Rachmaninoff is most famed for his concertos, which have been both more influential and maddening than most other pieces ever made for piano. You know that mental illness schizophrenia? I wouldn't be surprised if these concertos contributed to its origin. If you know about pianos like myself, just listen to his concertos and try to get a grasp on how the fuck someone could play them, and you may give yourself an aneurysm. Trust me, I've been down that path before. Rachmaninoff nearly killed me decades after he died.
I would give you an audio sample from the concertos, but the problem is that there are none available. Why, you ask? Did I already mention that they're the most impossible songs to play on piano, ever? Oh, I didn't? Well, that's not even opinion there. It's widely agreed by music professionals that the concertos are the most difficult songs to play on piano, in the instrument's entire centuries long history.
Talking about the concertos makes my head hurt too much, but before we go on to the next topic, here's a little fun fact you might not know about the concertos: there are more rhythm, phrasing, and dynamic notations than there are notes themselves in each concerto. And that says a lot, considering there are a shitload of notes .
Midnight Suite No. 7
While most of his works have gone unrecorded, like I previously mentioned, one piece had recently surfaced. It is a half-assed playing of Rachmaninoff's Midnight Suite No. 7 Movement One, one of his shorter and "easier" works, by Ukrainian Bob Kinkel, famed for his keyboard work in the Trans-Siberian Orchestra.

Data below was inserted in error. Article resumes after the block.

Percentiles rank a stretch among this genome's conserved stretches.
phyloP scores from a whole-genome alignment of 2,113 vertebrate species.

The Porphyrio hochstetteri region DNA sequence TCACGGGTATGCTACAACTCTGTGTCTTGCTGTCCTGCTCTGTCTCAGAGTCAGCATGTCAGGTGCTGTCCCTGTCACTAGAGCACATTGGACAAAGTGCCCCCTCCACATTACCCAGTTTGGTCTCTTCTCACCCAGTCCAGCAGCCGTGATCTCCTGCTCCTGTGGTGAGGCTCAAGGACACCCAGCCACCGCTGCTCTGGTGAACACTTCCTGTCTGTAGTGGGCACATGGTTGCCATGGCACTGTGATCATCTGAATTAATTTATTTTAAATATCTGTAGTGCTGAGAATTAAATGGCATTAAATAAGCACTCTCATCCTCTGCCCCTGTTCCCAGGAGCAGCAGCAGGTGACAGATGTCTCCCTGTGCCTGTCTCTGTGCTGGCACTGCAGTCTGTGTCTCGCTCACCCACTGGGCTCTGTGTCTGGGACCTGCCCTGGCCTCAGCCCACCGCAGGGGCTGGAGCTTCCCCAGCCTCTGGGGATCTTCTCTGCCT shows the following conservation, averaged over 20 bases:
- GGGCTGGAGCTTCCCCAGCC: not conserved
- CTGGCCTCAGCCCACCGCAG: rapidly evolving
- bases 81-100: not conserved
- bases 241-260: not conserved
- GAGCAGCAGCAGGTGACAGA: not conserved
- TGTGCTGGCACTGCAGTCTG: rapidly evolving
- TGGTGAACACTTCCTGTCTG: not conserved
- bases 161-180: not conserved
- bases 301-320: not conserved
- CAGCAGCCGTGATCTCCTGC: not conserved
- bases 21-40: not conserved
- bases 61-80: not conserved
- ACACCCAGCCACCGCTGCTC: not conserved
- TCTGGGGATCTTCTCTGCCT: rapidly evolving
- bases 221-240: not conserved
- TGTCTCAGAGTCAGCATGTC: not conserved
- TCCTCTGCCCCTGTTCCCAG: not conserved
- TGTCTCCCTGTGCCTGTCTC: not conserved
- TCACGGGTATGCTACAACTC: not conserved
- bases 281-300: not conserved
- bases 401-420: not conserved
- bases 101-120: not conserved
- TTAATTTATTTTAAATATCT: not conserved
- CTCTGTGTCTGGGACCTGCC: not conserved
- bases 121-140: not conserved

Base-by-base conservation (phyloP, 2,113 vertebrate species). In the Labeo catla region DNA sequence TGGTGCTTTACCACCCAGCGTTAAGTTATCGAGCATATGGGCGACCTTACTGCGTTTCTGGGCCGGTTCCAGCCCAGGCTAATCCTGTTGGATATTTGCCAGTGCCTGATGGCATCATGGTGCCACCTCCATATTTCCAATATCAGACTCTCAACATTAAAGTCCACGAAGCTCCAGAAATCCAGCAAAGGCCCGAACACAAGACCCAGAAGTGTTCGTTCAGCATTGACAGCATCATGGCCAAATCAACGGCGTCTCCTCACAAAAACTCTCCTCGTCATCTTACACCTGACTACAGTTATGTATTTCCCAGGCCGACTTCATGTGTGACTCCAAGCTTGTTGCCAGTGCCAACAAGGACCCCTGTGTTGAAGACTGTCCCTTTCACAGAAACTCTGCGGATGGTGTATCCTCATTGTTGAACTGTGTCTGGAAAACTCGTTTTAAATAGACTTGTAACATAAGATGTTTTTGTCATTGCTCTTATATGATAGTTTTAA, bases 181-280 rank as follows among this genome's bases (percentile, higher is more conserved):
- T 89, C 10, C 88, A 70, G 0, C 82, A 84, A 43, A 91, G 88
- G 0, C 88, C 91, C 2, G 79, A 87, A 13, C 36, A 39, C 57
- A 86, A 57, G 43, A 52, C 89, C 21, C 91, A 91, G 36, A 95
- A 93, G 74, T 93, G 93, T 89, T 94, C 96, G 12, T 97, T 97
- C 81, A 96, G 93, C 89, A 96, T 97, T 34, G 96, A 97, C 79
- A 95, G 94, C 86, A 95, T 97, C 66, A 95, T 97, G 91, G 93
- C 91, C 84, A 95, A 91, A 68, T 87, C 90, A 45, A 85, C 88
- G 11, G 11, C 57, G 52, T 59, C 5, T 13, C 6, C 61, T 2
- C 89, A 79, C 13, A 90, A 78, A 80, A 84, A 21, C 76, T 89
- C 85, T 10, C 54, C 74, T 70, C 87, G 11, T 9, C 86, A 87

|Midnight Suite No. 7 (file info)|
|Kinkel plays Rachmaninoff on keyboard|
Bob's ability to play was severely inhibited, since he only had a keyboard at his disposal, and the piece required three grand pianos. Also of note is that he only played the song's bass clef, yet both hands were still required.
Rachmaninoff's style is, according to the "experts", fundamentally Russian and full of wonderful harmonics. Harmony is a very loose term, as there is a difference between the soothing, enjoyable harmonics of A Capella, and the entirely different "harmony" in Rachmaninoff's The Bells. If there's ever a song to be as insufferable as the Concertos, it's definitely The Bells; the song sounds like, and pardon my French, the Taco Bell dog being raped by the Hunchback of Notre Dame . Not to mention that you also need foot long hands to play the song's 11-note chords with both your hands at the same time. You could say Rachmaninoff has a Russian style of composition, but the "experts" failed to mention that he, like the Beatles, must have composed every unplayable little note while decked out on LSD.
If you put an infinite number of monkeys in front of an infinite number of pianos, none of them will ever play the entire works of Rachmaninoff. They'd all just die trying. Rachmaninoff was a goddamned madman.
- ↑ This is the last known bearable work Sergei composed, which was ironically torn to pieces by critics
- ↑ No, not that Hungarian Rhapsody, the other one
- ↑ Average of 12 per measure... in only 2-4 time, too! What the hell?!
- ↑ Either due to the inability to meet the high recording standards of the ramshackle Classical music industry, or the recordings were destroyed in the harsh Siberian cold
- ↑ Three "bell" puns in one sentence, I'd like to see Rachmaninoff compose shit like that.
- John Cage (at the opposite end of the spectrum)
- Pyotr Ilyich Tchaikovsky (makes Rachmaninoff look like an poseur)
- Aphex Twin (possible reincarnation)